Middlesbrough’s Best Kept Secret – Nature’s World by Scarlet Pink

From beer gardens to alleyways, public parks to community spaces; if it’s home to a few potted plants and some shrubbery, then nowadays pretty much anywhere can be a ‘secret garden.’

Most ‘secret’ gardens, are not actually meant to be secret, or they wouldn’t attract swarms of visitors. What’s the point of a beautiful garden, if no one can see it?
Well, believe it or not, Middlesbrough has a twenty-six -acre secret called Nature’s World-a unique and special place worthy of rediscovery.

jay and obi wan release

Twenty-seven years ago, despite being a town reliant on heavy industry, Middlesbrough supported a revolutionary idea and became the location for Nature’s World. “The North of England’s pioneering Eco-experience” – with an average of over 29,000 visitors a year.
The site contained over a hundred different interactive features and exhibits focusing on issues such as energy generation, recycling and re-using waste, organic gardening, green transport, bio-diversity and habitat conservation.

When it closed in 2012, due to rising costs, a fall in visitor numbers and funding cuts, the gardens were hidden from public view and at risk of being forgotten. The lost gardens were slowly disappearing under a blanket of brambles, sedge and willowherb, and ironically becoming one of the most biodiverse green spaces in the area; home to a variety of rare plants and animals.

In 2015, a group of dedicated volunteers; Friends of Nature’s World, were given permission by Middlesbrough Council to maintain one-third of the site, creating new areas for wildlife, enhancing the gardens and hosting a number of community events and activities.


Middlesbrough Environment City (an environmental charity) lease part of the site, and part has been sold off to build a school for children with special educational needs.
Some say that Nature’s World no longer exists, but volunteers would argue it is Middlesbrough’s best kept secret and, following the original ethos which is as relevant today as ever, it has evolved into something even more special. It has also brought people together from all walks of life, working towards the same goal: to see Nature’s World thriving as a community resource.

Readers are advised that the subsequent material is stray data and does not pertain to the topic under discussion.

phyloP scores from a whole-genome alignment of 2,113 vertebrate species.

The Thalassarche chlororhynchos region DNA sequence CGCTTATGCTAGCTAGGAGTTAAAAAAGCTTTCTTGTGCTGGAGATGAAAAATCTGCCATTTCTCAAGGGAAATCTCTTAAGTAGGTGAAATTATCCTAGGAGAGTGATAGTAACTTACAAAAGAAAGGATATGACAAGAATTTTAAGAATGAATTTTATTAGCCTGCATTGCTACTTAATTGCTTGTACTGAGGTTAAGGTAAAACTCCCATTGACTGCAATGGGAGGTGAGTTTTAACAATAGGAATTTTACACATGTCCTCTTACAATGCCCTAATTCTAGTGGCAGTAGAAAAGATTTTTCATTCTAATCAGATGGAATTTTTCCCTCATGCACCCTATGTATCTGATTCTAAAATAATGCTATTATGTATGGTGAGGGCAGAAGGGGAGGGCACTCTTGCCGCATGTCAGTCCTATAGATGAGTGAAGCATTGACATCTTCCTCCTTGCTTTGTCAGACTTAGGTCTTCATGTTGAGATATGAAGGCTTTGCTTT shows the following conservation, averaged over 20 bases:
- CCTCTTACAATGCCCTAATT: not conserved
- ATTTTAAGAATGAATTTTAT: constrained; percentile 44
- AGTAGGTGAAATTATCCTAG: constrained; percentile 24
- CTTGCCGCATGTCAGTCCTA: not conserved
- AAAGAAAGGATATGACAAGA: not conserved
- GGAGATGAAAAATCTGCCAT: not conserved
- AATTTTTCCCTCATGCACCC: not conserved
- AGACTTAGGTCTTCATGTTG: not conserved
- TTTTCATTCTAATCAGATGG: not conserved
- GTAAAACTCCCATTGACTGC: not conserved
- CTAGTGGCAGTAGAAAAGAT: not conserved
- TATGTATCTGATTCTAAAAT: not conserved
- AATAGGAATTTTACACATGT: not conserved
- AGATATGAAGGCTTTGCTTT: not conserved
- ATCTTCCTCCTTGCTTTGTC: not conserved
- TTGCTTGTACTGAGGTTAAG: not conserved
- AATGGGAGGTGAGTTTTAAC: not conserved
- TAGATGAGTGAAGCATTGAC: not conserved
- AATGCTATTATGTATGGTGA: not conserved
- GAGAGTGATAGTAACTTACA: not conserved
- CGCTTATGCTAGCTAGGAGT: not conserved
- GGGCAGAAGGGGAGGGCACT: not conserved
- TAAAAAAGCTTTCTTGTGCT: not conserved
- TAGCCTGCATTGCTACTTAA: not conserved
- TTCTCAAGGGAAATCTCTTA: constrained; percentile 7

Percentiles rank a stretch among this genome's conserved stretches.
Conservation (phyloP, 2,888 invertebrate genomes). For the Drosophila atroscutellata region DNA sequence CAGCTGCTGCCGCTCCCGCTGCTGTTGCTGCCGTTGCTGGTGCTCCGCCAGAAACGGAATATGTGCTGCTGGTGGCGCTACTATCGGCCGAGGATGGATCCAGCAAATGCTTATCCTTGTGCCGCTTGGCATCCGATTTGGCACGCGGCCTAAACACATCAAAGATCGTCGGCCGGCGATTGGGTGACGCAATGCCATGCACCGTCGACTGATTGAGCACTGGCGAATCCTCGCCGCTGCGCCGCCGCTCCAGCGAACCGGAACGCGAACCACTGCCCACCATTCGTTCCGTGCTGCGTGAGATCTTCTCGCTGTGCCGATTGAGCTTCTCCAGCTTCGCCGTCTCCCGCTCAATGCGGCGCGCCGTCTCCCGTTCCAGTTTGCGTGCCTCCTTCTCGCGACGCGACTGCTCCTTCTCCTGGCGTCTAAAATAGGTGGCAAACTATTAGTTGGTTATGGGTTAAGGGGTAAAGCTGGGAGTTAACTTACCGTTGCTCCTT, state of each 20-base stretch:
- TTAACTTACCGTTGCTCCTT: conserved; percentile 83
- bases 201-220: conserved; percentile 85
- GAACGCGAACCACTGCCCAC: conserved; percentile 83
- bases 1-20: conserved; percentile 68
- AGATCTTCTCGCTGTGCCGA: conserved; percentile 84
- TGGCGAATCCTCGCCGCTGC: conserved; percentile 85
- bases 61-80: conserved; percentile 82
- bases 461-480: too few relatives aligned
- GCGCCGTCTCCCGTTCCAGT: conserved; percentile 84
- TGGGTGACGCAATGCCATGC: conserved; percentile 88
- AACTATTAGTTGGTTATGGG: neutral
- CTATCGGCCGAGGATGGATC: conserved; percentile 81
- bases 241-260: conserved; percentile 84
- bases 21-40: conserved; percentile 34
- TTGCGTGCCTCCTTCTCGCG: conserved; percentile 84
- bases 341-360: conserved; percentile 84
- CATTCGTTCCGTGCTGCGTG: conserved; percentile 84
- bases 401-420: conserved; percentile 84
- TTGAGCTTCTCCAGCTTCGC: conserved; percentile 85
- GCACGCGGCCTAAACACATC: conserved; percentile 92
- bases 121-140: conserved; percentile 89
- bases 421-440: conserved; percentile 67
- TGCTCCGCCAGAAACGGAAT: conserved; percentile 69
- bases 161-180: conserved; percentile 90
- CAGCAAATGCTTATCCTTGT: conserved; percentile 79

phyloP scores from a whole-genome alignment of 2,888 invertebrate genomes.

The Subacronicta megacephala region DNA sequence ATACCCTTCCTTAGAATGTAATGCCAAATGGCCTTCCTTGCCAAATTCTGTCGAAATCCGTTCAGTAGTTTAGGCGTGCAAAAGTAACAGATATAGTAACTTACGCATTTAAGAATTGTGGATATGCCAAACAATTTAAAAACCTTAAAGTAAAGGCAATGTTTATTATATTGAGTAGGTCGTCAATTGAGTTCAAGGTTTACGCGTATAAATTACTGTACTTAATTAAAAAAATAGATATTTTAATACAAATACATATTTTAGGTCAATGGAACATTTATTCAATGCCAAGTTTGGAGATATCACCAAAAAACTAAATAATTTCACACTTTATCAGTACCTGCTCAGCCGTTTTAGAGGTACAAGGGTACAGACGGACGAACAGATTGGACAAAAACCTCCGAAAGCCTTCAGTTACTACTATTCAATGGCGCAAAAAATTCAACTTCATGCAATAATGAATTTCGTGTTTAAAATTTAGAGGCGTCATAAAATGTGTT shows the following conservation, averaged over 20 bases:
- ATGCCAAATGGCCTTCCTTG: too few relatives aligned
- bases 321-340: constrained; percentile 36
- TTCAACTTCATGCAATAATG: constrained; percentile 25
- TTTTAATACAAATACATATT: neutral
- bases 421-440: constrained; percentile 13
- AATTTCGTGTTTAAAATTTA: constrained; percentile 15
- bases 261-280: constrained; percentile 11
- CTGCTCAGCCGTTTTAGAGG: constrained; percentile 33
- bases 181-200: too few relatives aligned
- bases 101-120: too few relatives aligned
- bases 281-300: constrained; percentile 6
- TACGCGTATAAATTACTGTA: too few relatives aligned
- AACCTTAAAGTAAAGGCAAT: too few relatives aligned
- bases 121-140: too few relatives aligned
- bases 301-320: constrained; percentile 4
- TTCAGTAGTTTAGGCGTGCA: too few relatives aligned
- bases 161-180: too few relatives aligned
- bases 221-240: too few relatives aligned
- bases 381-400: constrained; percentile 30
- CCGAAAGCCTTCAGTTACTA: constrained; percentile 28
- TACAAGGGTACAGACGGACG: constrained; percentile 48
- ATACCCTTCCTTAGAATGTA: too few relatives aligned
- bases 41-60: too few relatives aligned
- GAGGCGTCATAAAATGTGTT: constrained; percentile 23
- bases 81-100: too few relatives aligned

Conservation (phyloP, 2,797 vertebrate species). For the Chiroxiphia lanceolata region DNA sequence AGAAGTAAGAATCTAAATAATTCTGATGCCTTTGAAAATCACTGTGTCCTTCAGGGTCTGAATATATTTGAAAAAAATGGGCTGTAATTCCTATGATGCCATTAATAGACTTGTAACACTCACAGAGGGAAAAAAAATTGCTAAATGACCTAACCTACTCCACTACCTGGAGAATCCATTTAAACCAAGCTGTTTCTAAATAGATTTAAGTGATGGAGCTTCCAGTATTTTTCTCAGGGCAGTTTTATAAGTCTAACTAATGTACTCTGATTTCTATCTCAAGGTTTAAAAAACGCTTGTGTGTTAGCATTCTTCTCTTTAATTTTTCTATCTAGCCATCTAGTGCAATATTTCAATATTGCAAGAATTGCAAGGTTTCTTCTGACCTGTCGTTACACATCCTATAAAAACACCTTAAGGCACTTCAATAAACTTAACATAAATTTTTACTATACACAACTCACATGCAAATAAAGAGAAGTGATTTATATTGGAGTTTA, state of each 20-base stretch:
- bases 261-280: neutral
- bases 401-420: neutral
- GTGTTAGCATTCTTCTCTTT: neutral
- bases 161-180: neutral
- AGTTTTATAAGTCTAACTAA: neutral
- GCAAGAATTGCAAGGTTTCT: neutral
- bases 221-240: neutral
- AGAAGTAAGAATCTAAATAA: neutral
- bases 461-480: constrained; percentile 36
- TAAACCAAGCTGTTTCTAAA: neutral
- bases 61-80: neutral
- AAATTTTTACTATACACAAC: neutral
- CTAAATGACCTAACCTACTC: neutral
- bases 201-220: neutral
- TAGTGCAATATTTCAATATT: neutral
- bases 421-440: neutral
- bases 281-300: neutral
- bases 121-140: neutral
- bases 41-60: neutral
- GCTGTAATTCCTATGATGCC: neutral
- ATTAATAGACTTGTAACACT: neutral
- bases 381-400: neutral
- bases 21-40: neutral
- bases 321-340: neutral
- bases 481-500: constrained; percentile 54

The original Nature’s World facility was ahead of its time, and perhaps twenty-seven years on, thanks to David Attenborough, a teenager called Greta and armies of environmental activists, many of us now understand the importance of green issues.
Nature’s World will never be an eco-centre again, but volunteers hope that with enough support, the areas in which they work will one day be used to educate and inform the next generation.  It will no longer spoken about in hushed voices at council meetings or regarded as a failure, but instead will be celebrated as somewhere Middlesbrough can be proud of.

Secret Gardens often aim to be places of magic and mystery, despite actually being quite ordinary. Nature’s World isn’t ordinary, it’s got magic and mystery in spades and has so much to offer. One day, Middlesbrough’s best kept secret will be out.

If you would like to volunteer or support Friends of Nature’s World please contact friendsofnaturesworld@gmail.com, visit their website at www.friendsofnaturesworld.co.uk or connect with them on Facebook
Volunteers meet Thursdays and Saturdays 10am-2pm-no gardening experience necessary, just a love of nature and working outdoors.

We’re delighted to welcome Scarlet Pinkas a guest blogger to Celebrating Change. Over the next few weeks, she’ll be sharing stories she’s gathered during her time as Community Reporter. You can see more stories like this on the Facebook group that she has set up, Community Good News Teesside.

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